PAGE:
As I've already mentioned, Goodwin discusses the infantilisation of cinema as if it was a bust. As if he were the first to make such an observation. Spoilers: people have been complaining that cinema is too youth-orientated since Star Wars was released over thirty years ago. There is no reason to suppose that the coming Dark Age of tits and blood obscuring plucky indie films with subtitles is any nearer in 2011 than it was in 1981. What is different now is that...
3. People have less money to see films
Goodwin claims people are seeing films less- in America film attendance was down by 5% and is at a current fifteen-year low. I don't know if anyone has told Goodwin, but people don't have as much money as they used to these days. Is anyone honestly surprised that people are going to the cinema less? Movies are a treat, an expensive luxury that has only increased in price now film-makers have decided to rip us off and give us migraines with 3D. If you can only see a limited number of films each year (and here I must reiterate that a professional critic like Goodwin not only has to see most films but has his expenses covered), you'd better make damn sure you enjoy it. Failing that, you're going to pick the films your kids enjoy over those you are itching to see yourself. That;'s if you're lucky, because...
4. Film releases are seasonal
Goodwin reminds us not to be fooled by the current crop of Oscar bait like The King's Speech, Black Swan and True Grit, because the rest of the year is going to be all blockbusters. Umm, yeah, that's how it works every year: the awards season runs from December to March, and that's when studios release their award-winners. The inverse is also true: one can imagine a parent wanting to take their child to the cinema as a birthday treat at any time in the year, only to be disappointed that most kids films come out in the summer or December. The hardcore action fan might similarly be disappointed that blatant award-bait like Conviction gets released in January instead of something more visceral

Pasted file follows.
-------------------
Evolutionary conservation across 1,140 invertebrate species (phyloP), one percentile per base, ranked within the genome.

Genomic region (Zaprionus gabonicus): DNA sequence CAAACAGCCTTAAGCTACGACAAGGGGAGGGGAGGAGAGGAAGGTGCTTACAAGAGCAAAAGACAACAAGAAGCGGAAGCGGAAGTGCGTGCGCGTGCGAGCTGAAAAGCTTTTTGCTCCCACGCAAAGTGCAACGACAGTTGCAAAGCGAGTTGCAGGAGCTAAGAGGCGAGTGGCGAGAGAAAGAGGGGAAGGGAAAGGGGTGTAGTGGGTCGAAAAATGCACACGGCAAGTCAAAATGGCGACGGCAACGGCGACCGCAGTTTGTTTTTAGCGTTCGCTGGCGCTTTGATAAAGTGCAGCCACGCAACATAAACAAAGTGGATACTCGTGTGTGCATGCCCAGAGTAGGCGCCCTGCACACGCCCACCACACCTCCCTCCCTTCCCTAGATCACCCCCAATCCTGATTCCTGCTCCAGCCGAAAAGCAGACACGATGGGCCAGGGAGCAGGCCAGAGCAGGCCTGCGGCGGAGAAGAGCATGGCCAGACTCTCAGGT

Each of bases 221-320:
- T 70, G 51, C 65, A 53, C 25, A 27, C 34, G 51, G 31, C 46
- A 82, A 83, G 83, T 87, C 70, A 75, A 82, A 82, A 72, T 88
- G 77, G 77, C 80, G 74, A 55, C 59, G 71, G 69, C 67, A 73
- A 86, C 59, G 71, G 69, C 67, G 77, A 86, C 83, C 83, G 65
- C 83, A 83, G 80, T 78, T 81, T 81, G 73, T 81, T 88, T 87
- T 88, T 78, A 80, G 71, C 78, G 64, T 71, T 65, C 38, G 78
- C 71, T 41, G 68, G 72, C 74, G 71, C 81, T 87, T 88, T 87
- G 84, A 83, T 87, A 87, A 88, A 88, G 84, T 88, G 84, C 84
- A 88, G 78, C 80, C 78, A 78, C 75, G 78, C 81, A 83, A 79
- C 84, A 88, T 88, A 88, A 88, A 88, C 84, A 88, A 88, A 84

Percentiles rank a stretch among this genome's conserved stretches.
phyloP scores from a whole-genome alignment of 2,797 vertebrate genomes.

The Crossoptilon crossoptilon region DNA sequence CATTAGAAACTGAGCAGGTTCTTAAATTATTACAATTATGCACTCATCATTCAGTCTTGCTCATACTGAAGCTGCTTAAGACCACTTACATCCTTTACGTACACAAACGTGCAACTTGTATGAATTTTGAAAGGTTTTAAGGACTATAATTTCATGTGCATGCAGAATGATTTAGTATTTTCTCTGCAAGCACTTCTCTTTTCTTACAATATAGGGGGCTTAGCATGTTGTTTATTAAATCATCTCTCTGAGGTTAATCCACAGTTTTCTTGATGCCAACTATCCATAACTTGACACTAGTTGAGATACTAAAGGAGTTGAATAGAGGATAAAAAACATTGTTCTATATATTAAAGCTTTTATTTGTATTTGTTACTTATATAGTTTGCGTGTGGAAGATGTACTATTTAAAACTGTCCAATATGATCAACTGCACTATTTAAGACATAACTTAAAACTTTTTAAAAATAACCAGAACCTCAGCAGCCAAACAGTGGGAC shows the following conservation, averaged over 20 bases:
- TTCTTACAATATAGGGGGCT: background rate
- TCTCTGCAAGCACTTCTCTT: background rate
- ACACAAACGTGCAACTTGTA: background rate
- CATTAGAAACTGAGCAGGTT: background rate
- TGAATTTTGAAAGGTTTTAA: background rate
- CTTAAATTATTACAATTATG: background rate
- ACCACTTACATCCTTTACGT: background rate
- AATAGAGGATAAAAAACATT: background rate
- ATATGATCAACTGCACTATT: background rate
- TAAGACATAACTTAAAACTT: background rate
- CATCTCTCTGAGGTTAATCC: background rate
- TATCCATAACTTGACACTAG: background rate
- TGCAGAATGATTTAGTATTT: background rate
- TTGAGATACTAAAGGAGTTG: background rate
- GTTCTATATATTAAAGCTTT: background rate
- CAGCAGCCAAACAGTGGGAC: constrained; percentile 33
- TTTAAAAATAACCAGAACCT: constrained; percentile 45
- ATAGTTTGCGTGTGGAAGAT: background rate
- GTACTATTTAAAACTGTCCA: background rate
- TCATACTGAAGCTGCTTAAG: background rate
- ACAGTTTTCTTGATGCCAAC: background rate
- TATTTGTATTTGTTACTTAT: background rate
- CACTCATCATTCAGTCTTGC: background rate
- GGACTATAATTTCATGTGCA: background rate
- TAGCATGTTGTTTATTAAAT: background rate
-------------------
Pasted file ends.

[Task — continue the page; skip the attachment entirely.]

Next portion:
5. A film can be intelligent and a blockbuster.
The equation Goodwin is trying to draw is that a film cannot be intelligent and a blockbuster or a kids film. This ignores big-budget action films that a genuinely intelligent, like Inception and the Dark Knight, as well as those that aspire to intelligence but fail somewhat, like Watchmen. Indeed, I would submit that in recent years there has been a trend towards more intelligent blockbuster films, which blurs the gap somewhat between the films Goodwin praises and those he despises.
On the subject...
6. Just because you don't like a film doesn't make it bad